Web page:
The Jade Lioness by Christina Courtenay

The Jade Lioness by Christina Courtenay
Book Three in the Kumashiro series
Publisher: Choc Lit
Genre: Historical
Length: Full Length (352 pgs)
Heat Level: Sensual
Rating: 4 stars
Reviewed by Poinsettia

Can an impossible love become possible?

Nagasaki, 1648

Temperance Marston longs to escape war-torn England and explore the exotic empire of Japan. When offered the chance to accompany her cousin and Captain Noordholt on a trading expedition to Nagasaki, she jumps at the opportunity. However, she soon finds the country’s strict laws for foreigners curtail her freedom.
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On a dangerous and foolhardy venture she meets Kazuo, a ronin. Kazuo is fascinated by her blonde hair and blue eyes, but he has a mission to complete and he cannot be distracted. Long ago, his father was accused of a crime he didn’t commit – stealing a valuable jade lioness ornament from the Shogun – and Kazuo must restore his family’s honour.

But when Temperance is kidnapped and sold as a concubine, he has to make a decision

Temperance’s trip to Japan isn’t at all what she expected.

Temperance had hoped that her trip to Japan would be a beautiful adventure. However, once Temperance realizes she will not be allowed to travel around the country; her excitement quickly turns to boredom. Consequently, she decides to do a bit of exploring on her own and meets Kazuo. Their first meeting leaves her wanting more, and once again she dares to escape the confines of the small island she’s living on. Unfortunately, this mistake proves to be very costly, and Temperance’s life is changed forever. I must say that while this is book three in a series, it can certainly stand on its own.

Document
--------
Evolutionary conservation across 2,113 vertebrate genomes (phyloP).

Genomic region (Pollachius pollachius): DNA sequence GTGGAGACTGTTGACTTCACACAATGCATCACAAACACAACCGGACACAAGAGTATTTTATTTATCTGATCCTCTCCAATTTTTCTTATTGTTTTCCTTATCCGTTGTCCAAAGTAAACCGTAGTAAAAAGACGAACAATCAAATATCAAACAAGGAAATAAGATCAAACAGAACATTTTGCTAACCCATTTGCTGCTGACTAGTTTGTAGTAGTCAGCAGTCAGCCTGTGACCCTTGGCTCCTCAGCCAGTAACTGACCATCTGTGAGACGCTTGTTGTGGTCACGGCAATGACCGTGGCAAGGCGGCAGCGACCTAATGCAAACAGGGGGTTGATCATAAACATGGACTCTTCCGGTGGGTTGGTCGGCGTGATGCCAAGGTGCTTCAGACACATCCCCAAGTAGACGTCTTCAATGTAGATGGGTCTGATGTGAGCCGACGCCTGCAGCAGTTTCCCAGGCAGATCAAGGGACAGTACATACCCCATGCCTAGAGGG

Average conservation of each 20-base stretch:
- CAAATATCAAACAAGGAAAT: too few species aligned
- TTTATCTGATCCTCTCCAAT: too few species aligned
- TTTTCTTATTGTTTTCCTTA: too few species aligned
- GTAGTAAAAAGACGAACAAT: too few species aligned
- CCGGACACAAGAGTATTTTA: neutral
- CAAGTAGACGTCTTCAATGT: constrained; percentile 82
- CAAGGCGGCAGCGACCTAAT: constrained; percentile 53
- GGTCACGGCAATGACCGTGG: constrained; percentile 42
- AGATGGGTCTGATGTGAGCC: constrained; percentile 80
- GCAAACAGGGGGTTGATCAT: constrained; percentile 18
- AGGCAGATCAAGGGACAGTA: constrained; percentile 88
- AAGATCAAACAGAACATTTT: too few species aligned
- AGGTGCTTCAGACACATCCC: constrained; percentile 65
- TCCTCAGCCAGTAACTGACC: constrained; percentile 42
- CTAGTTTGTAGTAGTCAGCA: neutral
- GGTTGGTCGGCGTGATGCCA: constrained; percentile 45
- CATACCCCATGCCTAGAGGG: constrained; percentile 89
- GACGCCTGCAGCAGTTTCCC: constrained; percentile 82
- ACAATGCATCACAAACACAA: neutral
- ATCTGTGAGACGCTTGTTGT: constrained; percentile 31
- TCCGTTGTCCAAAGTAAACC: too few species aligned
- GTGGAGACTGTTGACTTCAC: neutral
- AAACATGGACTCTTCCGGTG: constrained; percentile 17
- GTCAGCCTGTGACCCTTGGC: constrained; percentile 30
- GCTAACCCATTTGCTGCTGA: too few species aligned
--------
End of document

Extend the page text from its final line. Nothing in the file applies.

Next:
Temperance is a very easy character to like. She’s definitely naïve at the start of the story, but she is kind, caring, and always willing to help others. Her inner strength is put to the test more than once in this book, and I had the pleasure of watching Temperance grow into a great character.

Temperance and Kazuo make a very good couple. They are attracted to each other from the moment they meet, and I must admit that their connection is formed a little fast for my taste. Despite this issue, Temperance and Kazuo’s relationship still feels genuine. However, the restrictions on foreigners make the idea of a happy ending for the couple seem truly impossible. Ms. Courtenay did an excellent job of building suspense gradually. As this romance progressed, the couple moved from one precarious situation to another, and I wasn’t entirely sure that Temperance and Kazuo would find a way to be together without fear until the very end.

Temperance and Kazuo face separate dilemmas throughout the story. As they try to avoid being caught by various enemies, they try to tackle one problem at a time. However, the solution to both Temperance and Kazuo’s problems are found in the same place, and Temperance plays a key role in restoring Kazuo’s family honor. It was not exactly the solution I expected, but it was certainly satisfying.

The Jade Lioness is a very enjoyable book. Temperance is a sweet character, and I liked cheering for her and Kazuo against all odds. I recommend this tale to anyone looking for a different historical romance.

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